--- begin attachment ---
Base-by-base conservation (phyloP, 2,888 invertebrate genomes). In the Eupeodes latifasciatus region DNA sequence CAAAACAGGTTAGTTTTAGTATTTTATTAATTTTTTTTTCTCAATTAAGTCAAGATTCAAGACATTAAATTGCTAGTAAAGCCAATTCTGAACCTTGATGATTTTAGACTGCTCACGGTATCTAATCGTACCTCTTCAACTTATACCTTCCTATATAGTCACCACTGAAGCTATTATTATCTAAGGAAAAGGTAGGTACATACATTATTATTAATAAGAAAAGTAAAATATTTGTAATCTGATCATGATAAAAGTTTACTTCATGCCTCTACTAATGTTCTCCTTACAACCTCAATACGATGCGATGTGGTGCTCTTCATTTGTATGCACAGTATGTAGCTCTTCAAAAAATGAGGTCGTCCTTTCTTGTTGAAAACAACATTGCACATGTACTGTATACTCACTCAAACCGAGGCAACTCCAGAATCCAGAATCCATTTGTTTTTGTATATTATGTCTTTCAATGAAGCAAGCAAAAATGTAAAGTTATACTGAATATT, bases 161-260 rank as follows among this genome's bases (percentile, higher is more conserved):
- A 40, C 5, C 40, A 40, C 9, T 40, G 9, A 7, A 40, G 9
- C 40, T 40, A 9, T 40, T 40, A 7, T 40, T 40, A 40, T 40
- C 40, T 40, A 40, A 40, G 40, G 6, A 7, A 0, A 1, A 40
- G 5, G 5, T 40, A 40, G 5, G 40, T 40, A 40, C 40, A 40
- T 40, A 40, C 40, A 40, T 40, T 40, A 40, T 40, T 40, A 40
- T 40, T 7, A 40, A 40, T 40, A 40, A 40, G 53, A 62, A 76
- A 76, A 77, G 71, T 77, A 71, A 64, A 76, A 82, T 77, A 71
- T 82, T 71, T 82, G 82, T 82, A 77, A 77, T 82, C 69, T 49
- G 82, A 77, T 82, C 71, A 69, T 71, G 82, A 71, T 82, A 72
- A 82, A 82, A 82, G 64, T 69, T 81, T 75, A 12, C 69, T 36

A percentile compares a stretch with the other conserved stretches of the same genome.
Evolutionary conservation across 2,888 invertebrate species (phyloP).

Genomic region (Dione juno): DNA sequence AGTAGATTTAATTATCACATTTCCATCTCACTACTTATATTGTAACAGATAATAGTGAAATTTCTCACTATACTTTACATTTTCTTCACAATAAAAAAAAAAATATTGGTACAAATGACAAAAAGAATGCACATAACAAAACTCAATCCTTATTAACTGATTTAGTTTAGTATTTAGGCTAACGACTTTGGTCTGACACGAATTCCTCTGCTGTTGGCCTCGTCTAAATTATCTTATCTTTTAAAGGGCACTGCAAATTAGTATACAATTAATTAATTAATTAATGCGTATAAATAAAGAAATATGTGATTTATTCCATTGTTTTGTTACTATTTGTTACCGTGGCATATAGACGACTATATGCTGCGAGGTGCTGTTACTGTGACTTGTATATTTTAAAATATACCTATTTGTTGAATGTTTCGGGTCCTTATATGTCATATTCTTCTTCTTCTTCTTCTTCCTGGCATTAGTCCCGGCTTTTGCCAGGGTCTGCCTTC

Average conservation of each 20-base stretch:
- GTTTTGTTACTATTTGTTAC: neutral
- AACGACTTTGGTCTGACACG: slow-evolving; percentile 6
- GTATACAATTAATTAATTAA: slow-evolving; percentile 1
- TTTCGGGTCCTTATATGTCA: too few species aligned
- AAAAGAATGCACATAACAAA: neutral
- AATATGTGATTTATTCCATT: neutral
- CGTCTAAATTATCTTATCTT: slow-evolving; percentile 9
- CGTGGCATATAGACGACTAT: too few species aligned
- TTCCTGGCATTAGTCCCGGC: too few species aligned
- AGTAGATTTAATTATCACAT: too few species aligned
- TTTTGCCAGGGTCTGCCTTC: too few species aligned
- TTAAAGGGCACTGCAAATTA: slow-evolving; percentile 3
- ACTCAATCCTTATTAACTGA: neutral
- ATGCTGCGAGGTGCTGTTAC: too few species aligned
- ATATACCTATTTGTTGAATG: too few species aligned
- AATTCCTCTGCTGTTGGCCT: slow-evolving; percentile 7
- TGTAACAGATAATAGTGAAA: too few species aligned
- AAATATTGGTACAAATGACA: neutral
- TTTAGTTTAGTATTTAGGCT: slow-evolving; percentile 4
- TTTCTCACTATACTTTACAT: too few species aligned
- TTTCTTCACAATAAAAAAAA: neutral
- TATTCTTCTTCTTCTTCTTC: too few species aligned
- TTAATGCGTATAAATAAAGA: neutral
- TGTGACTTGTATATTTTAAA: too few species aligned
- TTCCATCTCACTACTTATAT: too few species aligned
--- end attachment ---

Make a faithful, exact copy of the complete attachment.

Base-by-base conservation (phyloP, 2,888 invertebrate genomes). In the Eupeodes latifasciatus region DNA sequence CAAAACAGGTTAGTTTTAGTATTTTATTAATTTTTTTTTCTCAATTAAGTCAAGATTCAAGACATTAAATTGCTAGTAAAGCCAATTCTGAACCTTGATGATTTTAGACTGCTCACGGTATCTAATCGTACCTCTTCAACTTATACCTTCCTATATAGTCACCACTGAAGCTATTATTATCTAAGGAAAAGGTAGGTACATACATTATTATTAATAAGAAAAGTAAAATATTTGTAATCTGATCATGATAAAAGTTTACTTCATGCCTCTACTAATGTTCTCCTTACAACCTCAATACGATGCGATGTGGTGCTCTTCATTTGTATGCACAGTATGTAGCTCTTCAAAAAATGAGGTCGTCCTTTCTTGTTGAAAACAACATTGCACATGTACTGTATACTCACTCAAACCGAGGCAACTCCAGAATCCAGAATCCATTTGTTTTTGTATATTATGTCTTTCAATGAAGCAAGCAAAAATGTAAAGTTATACTGAATATT, bases 161-260 rank as follows among this genome's bases (percentile, higher is more conserved):
- A 40, C 5, C 40, A 40, C 9, T 40, G 9, A 7, A 40, G 9
- C 40, T 40, A 9, T 40, T 40, A 7, T 40, T 40, A 40, T 40
- C 40, T 40, A 40, A 40, G 40, G 6, A 7, A 0, A 1, A 40
- G 5, G 5, T 40, A 40, G 5, G 40, T 40, A 40, C 40, A 40
- T 40, A 40, C 40, A 40, T 40, T 40, A 40, T 40, T 40, A 40
- T 40, T 7, A 40, A 40, T 40, A 40, A 40, G 53, A 62, A 76
- A 76, A 77, G 71, T 77, A 71, A 64, A 76, A 82, T 77, A 71
- T 82, T 71, T 82, G 82, T 82, A 77, A 77, T 82, C 69, T 49
- G 82, A 77, T 82, C 71, A 69, T 71, G 82, A 71, T 82, A 72
- A 82, A 82, A 82, G 64, T 69, T 81, T 75, A 12, C 69, T 36

A percentile compares a stretch with the other conserved stretches of the same genome.
Evolutionary conservation across 2,888 invertebrate species (phyloP).

Genomic region (Dione juno): DNA sequence AGTAGATTTAATTATCACATTTCCATCTCACTACTTATATTGTAACAGATAATAGTGAAATTTCTCACTATACTTTACATTTTCTTCACAATAAAAAAAAAAATATTGGTACAAATGACAAAAAGAATGCACATAACAAAACTCAATCCTTATTAACTGATTTAGTTTAGTATTTAGGCTAACGACTTTGGTCTGACACGAATTCCTCTGCTGTTGGCCTCGTCTAAATTATCTTATCTTTTAAAGGGCACTGCAAATTAGTATACAATTAATTAATTAATTAATGCGTATAAATAAAGAAATATGTGATTTATTCCATTGTTTTGTTACTATTTGTTACCGTGGCATATAGACGACTATATGCTGCGAGGTGCTGTTACTGTGACTTGTATATTTTAAAATATACCTATTTGTTGAATGTTTCGGGTCCTTATATGTCATATTCTTCTTCTTCTTCTTCTTCCTGGCATTAGTCCCGGCTTTTGCCAGGGTCTGCCTTC

Average conservation of each 20-base stretch:
- GTTTTGTTACTATTTGTTAC: neutral
- AACGACTTTGGTCTGACACG: slow-evolving; percentile 6
- GTATACAATTAATTAATTAA: slow-evolving; percentile 1
- TTTCGGGTCCTTATATGTCA: too few species aligned
- AAAAGAATGCACATAACAAA: neutral
- AATATGTGATTTATTCCATT: neutral
- CGTCTAAATTATCTTATCTT: slow-evolving; percentile 9
- CGTGGCATATAGACGACTAT: too few species aligned
- TTCCTGGCATTAGTCCCGGC: too few species aligned
- AGTAGATTTAATTATCACAT: too few species aligned
- TTTTGCCAGGGTCTGCCTTC: too few species aligned
- TTAAAGGGCACTGCAAATTA: slow-evolving; percentile 3
- ACTCAATCCTTATTAACTGA: neutral
- ATGCTGCGAGGTGCTGTTAC: too few species aligned
- ATATACCTATTTGTTGAATG: too few species aligned
- AATTCCTCTGCTGTTGGCCT: slow-evolving; percentile 7
- TGTAACAGATAATAGTGAAA: too few species aligned
- AAATATTGGTACAAATGACA: neutral
- TTTAGTTTAGTATTTAGGCT: slow-evolving; percentile 4
- TTTCTCACTATACTTTACAT: too few species aligned
- TTTCTTCACAATAAAAAAAA: neutral
- TATTCTTCTTCTTCTTCTTC: too few species aligned
- TTAATGCGTATAAATAAAGA: neutral
- TGTGACTTGTATATTTTAAA: too few species aligned
- TTCCATCTCACTACTTATAT: too few species aligned